Heating up: Charcoal needs to burn 20–30 minutes before it turns an ashy gray — signaling it’s ready to cook over. A chimney starter, a cylinder that draws air through it, can heat charcoal in about half its normal time.
Cleaning up: Put the lid on the grill while it’s still hot, and let the remains of the fire burn off any food residue. Brush off leftovers once the grill is cool. Scrape stubborn food with a grill brush. Clean the inside of the barbecue with soap and water. Do not use a stainless-steel pad to clean the grill surface because it will scratch. To clean the grill rack, let it cool, then soak it in hot sudsy water. For larger racks, wrap them in wet paper towels or newspaper and let stand for an hour. Then wipe and clean the cooking surface. Use a grill brush to thoroughly clean the rack. Discard cooled ash in a fire-safe receptacle; ash can oxidize quickly and cause the grill to rust.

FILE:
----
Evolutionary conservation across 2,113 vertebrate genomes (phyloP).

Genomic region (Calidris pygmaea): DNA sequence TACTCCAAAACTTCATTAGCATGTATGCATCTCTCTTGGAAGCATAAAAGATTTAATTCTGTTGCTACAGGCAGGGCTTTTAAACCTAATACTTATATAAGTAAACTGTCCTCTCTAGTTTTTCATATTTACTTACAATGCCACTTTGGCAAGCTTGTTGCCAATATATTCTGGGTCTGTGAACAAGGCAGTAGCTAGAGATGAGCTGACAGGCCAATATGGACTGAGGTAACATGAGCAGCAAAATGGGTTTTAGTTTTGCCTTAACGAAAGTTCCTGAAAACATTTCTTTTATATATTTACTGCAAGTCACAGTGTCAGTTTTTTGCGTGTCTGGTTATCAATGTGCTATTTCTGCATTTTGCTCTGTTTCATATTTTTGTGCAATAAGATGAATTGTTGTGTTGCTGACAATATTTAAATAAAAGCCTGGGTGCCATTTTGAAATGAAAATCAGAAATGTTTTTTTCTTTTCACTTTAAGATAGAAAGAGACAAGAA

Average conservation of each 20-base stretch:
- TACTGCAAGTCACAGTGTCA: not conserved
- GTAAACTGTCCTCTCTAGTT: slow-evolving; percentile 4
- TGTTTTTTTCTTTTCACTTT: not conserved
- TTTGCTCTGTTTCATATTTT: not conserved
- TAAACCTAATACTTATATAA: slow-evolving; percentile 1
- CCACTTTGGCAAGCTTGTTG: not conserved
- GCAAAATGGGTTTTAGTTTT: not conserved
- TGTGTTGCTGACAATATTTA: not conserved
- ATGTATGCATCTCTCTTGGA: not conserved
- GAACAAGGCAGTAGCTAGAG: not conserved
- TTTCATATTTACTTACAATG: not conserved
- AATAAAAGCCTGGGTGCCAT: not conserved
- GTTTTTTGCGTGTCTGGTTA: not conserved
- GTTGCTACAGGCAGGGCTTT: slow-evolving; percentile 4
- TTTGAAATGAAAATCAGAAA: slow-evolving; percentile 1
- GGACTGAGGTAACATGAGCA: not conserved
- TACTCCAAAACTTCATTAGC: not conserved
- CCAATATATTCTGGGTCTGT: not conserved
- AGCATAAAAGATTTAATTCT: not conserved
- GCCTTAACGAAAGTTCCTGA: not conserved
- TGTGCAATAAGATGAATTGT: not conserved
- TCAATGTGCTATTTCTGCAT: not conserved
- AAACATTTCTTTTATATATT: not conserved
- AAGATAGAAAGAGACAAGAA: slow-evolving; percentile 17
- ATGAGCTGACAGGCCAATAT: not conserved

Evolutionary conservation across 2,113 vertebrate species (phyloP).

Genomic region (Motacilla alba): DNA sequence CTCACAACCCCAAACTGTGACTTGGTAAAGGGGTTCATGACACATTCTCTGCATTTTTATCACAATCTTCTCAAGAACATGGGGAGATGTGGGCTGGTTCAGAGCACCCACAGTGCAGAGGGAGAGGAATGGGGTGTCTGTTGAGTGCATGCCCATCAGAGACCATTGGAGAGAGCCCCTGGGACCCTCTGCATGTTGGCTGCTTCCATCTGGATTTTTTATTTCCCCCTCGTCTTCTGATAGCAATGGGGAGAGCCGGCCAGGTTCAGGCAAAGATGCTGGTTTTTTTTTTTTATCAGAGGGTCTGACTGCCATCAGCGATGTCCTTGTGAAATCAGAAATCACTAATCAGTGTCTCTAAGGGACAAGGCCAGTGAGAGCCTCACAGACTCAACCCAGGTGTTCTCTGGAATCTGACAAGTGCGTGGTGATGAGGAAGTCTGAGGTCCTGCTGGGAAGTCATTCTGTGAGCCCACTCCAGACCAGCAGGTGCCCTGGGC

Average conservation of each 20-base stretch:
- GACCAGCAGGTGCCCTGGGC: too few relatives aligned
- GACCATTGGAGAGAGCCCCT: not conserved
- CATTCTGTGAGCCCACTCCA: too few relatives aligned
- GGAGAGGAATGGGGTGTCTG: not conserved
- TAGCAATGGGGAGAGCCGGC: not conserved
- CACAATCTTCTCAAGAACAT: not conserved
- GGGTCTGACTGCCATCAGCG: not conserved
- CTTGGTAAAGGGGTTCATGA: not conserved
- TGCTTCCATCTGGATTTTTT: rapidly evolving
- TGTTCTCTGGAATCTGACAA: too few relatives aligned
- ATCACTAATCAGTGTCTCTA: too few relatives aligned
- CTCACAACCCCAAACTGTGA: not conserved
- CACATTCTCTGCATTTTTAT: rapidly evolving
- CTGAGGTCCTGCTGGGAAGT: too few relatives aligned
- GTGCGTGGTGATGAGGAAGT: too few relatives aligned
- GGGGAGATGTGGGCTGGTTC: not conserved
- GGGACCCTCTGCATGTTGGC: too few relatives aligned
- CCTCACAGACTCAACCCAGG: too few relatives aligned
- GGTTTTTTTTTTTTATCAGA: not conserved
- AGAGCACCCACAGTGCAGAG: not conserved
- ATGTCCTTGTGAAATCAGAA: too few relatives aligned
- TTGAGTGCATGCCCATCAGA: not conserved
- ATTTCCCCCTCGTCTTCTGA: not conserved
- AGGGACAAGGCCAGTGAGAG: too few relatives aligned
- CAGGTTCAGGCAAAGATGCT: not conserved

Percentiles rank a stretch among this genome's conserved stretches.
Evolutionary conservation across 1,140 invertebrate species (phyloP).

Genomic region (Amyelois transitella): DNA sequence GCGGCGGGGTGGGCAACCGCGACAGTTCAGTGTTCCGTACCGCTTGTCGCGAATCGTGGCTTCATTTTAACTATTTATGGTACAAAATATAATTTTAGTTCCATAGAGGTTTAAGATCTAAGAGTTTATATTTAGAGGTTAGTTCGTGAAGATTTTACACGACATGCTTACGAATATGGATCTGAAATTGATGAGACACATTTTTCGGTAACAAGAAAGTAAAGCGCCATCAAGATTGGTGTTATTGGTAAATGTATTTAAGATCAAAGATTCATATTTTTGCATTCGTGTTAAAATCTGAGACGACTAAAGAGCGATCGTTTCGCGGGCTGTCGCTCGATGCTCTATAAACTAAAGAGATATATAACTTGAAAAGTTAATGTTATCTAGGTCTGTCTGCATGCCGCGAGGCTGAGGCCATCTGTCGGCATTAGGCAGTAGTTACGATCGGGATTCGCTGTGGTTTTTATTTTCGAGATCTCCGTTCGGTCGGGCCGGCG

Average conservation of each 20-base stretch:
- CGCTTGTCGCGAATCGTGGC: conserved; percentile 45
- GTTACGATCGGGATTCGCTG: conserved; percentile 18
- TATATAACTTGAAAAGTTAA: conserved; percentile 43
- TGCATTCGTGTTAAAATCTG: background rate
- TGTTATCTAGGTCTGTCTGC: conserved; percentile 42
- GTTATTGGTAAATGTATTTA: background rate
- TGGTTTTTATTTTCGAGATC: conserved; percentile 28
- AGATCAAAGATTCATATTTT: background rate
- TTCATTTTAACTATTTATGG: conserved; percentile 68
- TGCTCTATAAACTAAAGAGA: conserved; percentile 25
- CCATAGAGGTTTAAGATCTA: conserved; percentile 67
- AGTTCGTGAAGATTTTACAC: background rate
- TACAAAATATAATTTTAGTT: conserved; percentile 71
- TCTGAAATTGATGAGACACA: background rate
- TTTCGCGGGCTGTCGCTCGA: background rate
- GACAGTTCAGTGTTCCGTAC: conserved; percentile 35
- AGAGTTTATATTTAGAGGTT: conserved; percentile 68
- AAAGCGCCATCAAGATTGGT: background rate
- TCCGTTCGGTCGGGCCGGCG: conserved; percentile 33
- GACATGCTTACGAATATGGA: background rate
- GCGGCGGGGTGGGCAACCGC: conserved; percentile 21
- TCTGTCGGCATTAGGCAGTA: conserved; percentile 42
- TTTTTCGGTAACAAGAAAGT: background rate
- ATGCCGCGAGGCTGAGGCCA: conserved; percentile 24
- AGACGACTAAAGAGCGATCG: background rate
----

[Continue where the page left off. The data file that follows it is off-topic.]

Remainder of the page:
Heating up: A gas barbecue can be ready to cook in as little as three minutes.
Cleaning up: Increase the heat after the food is removed to allow the fire to burn off most of the food residue. Then scrape with a grill brush. Clean the inside of the barbecue with soap and water. If the barbecue sits unused for quite some time before your next cookout, check the burner’s gas tubes for nesting spiders, which could block gas flow. Remove clogs with a wire hanger and replace cracked tubes.